The Way of the Dinosaurs - Bye, Bye Handwriting


Going the Way of the Dinosaurs by Karen Campos

I didn’t say I was happy about it.

I’m talking about penmanship, long hand, cursive, handwriting. Call it what you will. It may be going the way of the dinosaur and disappearing off the face of the earth. It’s a whole new breed of endangered species. Events that used to be considered a rite of passage to becoming an adult.

According to Wikipedia, “The Common Core Standards do not mandate the teaching of cursive handwriting, although states are free either to add a cursive requirement or to permit individual school districts to require it. Currently seven states have elected to maintain teaching of cursive. Those states are California, Idaho, Indiana, Kansas, Massachusetts, North Carolina, and Utah. The standards include instruction in keyboarding.” So, depending on where you live, your child may or may not receive direct cursive instruction. The argument rests on the notion that keyboarding instruction and skills are more pervasive and will benefit the students in a greater way than cursive instruction.

Yes, keyboarding skills are important, no doubt about that. But learning cursive is not simply for the purpose of creating beautiful writing. It’s all about what goes on inside the mind when the skill is being learned and used. Research from Indiana University concluded that writing by hand activates areas of the brain that aren’t used in typing. The University of Washington has research that revealed that when elementary-school students composed essays on paper rather than on-screen, they wrote more words in a shorter period of time.

It’s like asking, “Why should I learn another language when Google can translate anything I need?” Simple. You do it because you want to build brain cells and neuron connectors and dendrites for long term increased intelligence and memory enhancement. It also improves hand-eye coordination and develops much needed fine motor skills. Skills that surgeons and artists alike will need. “Why should we learn arithmetic when we all have calculators?” Because kids need to have a basic understanding of how numbers work. “Why should I teach my kids about physical money when we are moving to a cashless society?” Because kids need to see how money is earned, moved, saved, and lost. “Why should I learn cursive?” Same reason. It’s basic fundamental knowledge and builds brain power to boot! Additionally, most standardized tests still require a handwritten essay with good old pencil and paper.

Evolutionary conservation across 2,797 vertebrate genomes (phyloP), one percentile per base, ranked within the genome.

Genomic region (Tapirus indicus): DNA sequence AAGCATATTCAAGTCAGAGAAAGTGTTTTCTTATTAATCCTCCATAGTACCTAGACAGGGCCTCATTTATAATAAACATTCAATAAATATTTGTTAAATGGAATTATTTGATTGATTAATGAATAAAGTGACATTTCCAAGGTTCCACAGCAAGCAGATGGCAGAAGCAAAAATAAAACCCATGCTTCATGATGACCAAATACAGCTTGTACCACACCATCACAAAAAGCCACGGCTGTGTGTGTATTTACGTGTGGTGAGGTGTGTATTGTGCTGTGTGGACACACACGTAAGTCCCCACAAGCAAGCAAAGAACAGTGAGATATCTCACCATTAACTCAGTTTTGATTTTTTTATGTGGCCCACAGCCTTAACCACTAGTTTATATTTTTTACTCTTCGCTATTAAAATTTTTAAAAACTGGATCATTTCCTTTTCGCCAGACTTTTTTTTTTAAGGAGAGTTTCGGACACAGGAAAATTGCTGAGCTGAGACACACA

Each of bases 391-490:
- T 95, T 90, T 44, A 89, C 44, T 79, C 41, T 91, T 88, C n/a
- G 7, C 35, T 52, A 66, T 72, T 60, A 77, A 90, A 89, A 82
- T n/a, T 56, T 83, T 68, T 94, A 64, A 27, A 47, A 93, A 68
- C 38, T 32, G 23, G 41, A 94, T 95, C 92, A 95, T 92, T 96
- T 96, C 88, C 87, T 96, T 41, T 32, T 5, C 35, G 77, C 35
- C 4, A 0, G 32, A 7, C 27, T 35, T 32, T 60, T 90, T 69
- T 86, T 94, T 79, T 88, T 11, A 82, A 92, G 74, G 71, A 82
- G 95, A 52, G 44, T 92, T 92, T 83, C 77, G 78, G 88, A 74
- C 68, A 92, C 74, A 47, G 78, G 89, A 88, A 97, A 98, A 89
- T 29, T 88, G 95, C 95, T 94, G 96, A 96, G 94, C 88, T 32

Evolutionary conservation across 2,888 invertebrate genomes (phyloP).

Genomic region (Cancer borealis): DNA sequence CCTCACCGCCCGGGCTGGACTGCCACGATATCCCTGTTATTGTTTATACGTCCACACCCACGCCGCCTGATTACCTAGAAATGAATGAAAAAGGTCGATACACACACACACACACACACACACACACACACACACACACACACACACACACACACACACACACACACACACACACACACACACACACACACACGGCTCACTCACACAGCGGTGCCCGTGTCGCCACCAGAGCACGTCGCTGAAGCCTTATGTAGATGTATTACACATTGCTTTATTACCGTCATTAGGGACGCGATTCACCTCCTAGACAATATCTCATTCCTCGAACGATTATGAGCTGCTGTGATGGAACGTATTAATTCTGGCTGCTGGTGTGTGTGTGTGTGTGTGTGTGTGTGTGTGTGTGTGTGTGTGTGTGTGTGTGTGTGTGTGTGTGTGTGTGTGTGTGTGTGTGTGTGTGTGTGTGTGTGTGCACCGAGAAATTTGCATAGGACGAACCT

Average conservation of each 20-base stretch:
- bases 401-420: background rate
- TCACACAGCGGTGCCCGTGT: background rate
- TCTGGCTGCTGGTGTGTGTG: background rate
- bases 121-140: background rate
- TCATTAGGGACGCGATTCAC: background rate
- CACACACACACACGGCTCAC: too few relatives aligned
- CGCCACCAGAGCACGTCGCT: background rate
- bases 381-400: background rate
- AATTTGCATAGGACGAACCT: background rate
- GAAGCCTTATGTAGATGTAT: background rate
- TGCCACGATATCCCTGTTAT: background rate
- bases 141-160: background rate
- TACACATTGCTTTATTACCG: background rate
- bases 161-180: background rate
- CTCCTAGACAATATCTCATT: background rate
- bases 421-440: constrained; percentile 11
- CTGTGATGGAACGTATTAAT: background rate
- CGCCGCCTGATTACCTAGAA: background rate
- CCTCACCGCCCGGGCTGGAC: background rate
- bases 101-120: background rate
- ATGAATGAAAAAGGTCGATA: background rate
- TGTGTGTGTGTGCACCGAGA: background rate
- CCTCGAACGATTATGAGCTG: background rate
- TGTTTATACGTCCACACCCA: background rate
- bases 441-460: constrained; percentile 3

Cursive also requires discipline, another precious commodity going the way of the dinosaur. Learning cursive challenges kids to take their time and think as they write. In as little as 15 minutes a day for two months, one can learn the strokes of all 26 upper and lowercase letters. Another two months adds fluency and speed to the equation. Is this too much of an investment? That is a serious pay off for perseverance when you can acquire a new skill in two months. I taught third grade for six years and we spent 10-12 minutes a day on cursive for most of the year. You wouldn’t believe the confidence it built in the children as they mastered it. Not to mention that they could now say they have a “signature” and could sign their checks in the Economy Unit and give “autographs” after the Talent Show. An electronic signature may have its usefulness, but a handwritten signature is a special and unique way you represent yourself to the world.

A letter written in cursive emanates intelligence, grace and creativity. If students of today are not taught cursive, how long will it take before we have a generation who cannot read cursive either? What about a special note from a grandparent? An old love letter between parents? Letters written home from military family member deployed across the seas? These are priceless, but not if they go unread or appreciated. What about the Declaration of the Independence and the Constitution of the United States? They were written by learned men in learned language in learned script. I guess in the future they could find an interpreter. That would be sad, don’t you think?

Obviously I am a proponent of cursive handwriting. I work with my children routinely to keep theirs in good form (and their friends have asked for help from me too). I write them letters in cursive in their scrapbooks hoping my unique style will bring smiles to their faces even when I am long gone. I sincerely hope the saying “I need your John Hancock” doesn’t go the way of the dinosaurs too!

So, how’s your cursive? Do you have an opinion about your children learning it?

Image courtesy of Wikipedia Commons.



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